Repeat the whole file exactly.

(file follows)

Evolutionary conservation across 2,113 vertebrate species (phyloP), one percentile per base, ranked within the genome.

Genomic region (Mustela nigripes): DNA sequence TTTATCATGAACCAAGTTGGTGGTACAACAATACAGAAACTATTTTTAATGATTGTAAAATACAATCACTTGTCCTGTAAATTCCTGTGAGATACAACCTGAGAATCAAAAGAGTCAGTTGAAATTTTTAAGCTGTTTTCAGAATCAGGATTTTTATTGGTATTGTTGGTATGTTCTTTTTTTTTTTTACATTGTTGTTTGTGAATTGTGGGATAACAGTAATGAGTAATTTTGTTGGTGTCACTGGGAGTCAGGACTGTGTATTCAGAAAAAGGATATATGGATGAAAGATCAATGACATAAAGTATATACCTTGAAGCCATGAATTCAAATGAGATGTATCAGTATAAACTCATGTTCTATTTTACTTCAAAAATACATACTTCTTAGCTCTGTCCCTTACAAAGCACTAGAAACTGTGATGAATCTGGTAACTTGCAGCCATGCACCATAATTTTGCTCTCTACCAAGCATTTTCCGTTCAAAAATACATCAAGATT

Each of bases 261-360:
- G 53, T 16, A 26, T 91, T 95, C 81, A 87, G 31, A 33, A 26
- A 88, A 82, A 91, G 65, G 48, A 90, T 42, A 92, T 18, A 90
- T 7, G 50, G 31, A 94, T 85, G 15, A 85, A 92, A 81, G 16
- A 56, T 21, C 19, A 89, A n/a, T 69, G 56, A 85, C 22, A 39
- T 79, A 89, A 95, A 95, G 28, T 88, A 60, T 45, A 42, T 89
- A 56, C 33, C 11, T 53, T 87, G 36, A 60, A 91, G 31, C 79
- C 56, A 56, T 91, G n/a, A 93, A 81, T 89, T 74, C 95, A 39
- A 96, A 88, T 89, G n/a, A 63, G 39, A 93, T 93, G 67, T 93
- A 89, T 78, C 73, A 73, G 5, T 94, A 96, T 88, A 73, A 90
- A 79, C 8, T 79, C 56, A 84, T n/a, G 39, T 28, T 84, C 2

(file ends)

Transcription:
Evolutionary conservation across 2,113 vertebrate species (phyloP), one percentile per base, ranked within the genome.

Genomic region (Mustela nigripes): DNA sequence TTTATCATGAACCAAGTTGGTGGTACAACAATACAGAAACTATTTTTAATGATTGTAAAATACAATCACTTGTCCTGTAAATTCCTGTGAGATACAACCTGAGAATCAAAAGAGTCAGTTGAAATTTTTAAGCTGTTTTCAGAATCAGGATTTTTATTGGTATTGTTGGTATGTTCTTTTTTTTTTTTACATTGTTGTTTGTGAATTGTGGGATAACAGTAATGAGTAATTTTGTTGGTGTCACTGGGAGTCAGGACTGTGTATTCAGAAAAAGGATATATGGATGAAAGATCAATGACATAAAGTATATACCTTGAAGCCATGAATTCAAATGAGATGTATCAGTATAAACTCATGTTCTATTTTACTTCAAAAATACATACTTCTTAGCTCTGTCCCTTACAAAGCACTAGAAACTGTGATGAATCTGGTAACTTGCAGCCATGCACCATAATTTTGCTCTCTACCAAGCATTTTCCGTTCAAAAATACATCAAGATT

Each of bases 261-360:
- G 53, T 16, A 26, T 91, T 95, C 81, A 87, G 31, A 33, A 26
- A 88, A 82, A 91, G 65, G 48, A 90, T 42, A 92, T 18, A 90
- T 7, G 50, G 31, A 94, T 85, G 15, A 85, A 92, A 81, G 16
- A 56, T 21, C 19, A 89, A n/a, T 69, G 56, A 85, C 22, A 39
- T 79, A 89, A 95, A 95, G 28, T 88, A 60, T 45, A 42, T 89
- A 56, C 33, C 11, T 53, T 87, G 36, A 60, A 91, G 31, C 79
- C 56, A 56, T 91, G n/a, A 93, A 81, T 89, T 74, C 95, A 39
- A 96, A 88, T 89, G n/a, A 63, G 39, A 93, T 93, G 67, T 93
- A 89, T 78, C 73, A 73, G 5, T 94, A 96, T 88, A 73, A 90
- A 79, C 8, T 79, C 56, A 84, T n/a, G 39, T 28, T 84, C 2